As the full title suggests, Contradiction uses nothing but full-motion video to tell its twisted tale. I'm one of those people who bought a Sega CD at launch, so I went into this mystery especially dubious that the cast could pull it off. And wouldn't you know it, this game impressed me from the very first frame. This isn't slow and cumbersome, but rather a fast and seamless experience that is the polar opposite of Sherlock Holmes: The Consulting Detective.

The developers were smart about the user interface, and Contradiction is easily the most intuitive full-motion video game I've ever played. All movement is mapped to the keyboard's arrow keys, which means there are only four directions you can go at any one time. The directions will pop up seconds before the new screen loads in, allowing speedy players to effortlessly zip through familiar terrain. And since everything takes place in a relatively small area, it won't take long to memorize the directions you'll need to press.

Tim Foltin has done an incredible job linking the different locations with cinematic transitions. You don't just see the next screen pop up; Jenks walks into frame selling the illusion. It's all in the small touches, like seeing the same houses and buildings from different perspectives depending on the direction he's walking. The footage also changes as the sun begins to set and Jenks fights against the clock.

Contradiction (Steam)Click For the Full Picture Archive

Part of the reason it works so well is because the cast really sells their performances. Inspector Jenks is always expressive, and I clapped my hands in glee every time he retorted with a skeptical "oooooooooh really?" The supporting players are also great, especially when it comes to their subtle tells. Even when the villains chew the scenery, it never falls into hammy territory. Everybody is giving it their all, and there came a point where I completely forgot I was playing a video game and was convinced that this was BBC's newest cop procedural.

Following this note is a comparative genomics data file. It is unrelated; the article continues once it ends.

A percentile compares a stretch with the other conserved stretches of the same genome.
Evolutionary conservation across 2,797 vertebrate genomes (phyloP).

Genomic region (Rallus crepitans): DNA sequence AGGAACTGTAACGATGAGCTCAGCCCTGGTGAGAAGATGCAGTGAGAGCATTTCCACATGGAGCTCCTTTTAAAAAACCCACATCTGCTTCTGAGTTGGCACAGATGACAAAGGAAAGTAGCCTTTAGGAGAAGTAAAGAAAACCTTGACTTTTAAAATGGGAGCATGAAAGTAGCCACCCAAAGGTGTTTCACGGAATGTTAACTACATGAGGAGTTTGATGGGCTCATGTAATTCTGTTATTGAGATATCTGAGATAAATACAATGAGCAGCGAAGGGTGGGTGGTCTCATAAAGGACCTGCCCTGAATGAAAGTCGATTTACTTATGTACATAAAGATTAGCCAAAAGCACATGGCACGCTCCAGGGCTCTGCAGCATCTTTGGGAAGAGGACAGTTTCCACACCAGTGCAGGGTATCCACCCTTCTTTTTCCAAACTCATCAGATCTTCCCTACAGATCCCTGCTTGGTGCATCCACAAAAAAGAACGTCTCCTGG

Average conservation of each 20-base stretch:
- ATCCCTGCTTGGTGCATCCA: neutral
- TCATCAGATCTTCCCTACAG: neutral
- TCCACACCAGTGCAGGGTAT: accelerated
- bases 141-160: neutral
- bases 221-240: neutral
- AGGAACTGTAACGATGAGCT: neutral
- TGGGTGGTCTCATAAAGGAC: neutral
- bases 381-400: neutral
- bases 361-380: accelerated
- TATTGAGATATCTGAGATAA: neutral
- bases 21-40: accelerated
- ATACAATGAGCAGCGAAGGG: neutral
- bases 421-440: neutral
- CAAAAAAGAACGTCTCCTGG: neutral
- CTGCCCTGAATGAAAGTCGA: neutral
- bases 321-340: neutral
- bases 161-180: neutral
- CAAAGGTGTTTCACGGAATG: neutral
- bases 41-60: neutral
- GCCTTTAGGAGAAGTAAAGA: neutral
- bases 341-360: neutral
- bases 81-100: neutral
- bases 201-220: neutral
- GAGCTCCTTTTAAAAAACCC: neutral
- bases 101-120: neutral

Despite all the best efforts to bring this style of adventure game into the 21st century, Contradiction does suffer from a few familiar problems. As much as they've done to improve getting around, it can still be a pain walking from the Atlas campus back into town. This is especially frustrating with only one working telephone. It's baffling that Jenks doesn't come with his own cell phone.

Some of the puzzles and contradictions can be a bit obtuse at times. There are certainly enough puzzles to make you feel like a crime-fighting superstar, but some of the solutions are too vague for their own good. Thankfully the game gives players a number of ways to get help, including calling the police chief and straight up cheating to unlock the answer. The game does a good job of getting players unstuck, but not all of the graphic adventure logic holds up to scrutiny.

Contradiction (Steam)Click For the Full Picture Archive

The story itself is gripping and full of twists, but I wish it would have gone a little further. I was set to reserve a space on my Game of the Year list after playing the first half, only to realize that the pace tapers off a bit in the second half. It's also frustrating how many breaks come from pure luck. If it wasn't for several people clumsily dropping vital evidence, Jenks would never be able to solve the case.

Aside from a few minor gripes, I was shocked by the quality of Contradiction: The All-Video Murder Mystery Adventure. The acting is credible, the characters are memorable and the mystery is worth solving. Best of all, it makes a strong argument for the value of full-motion video.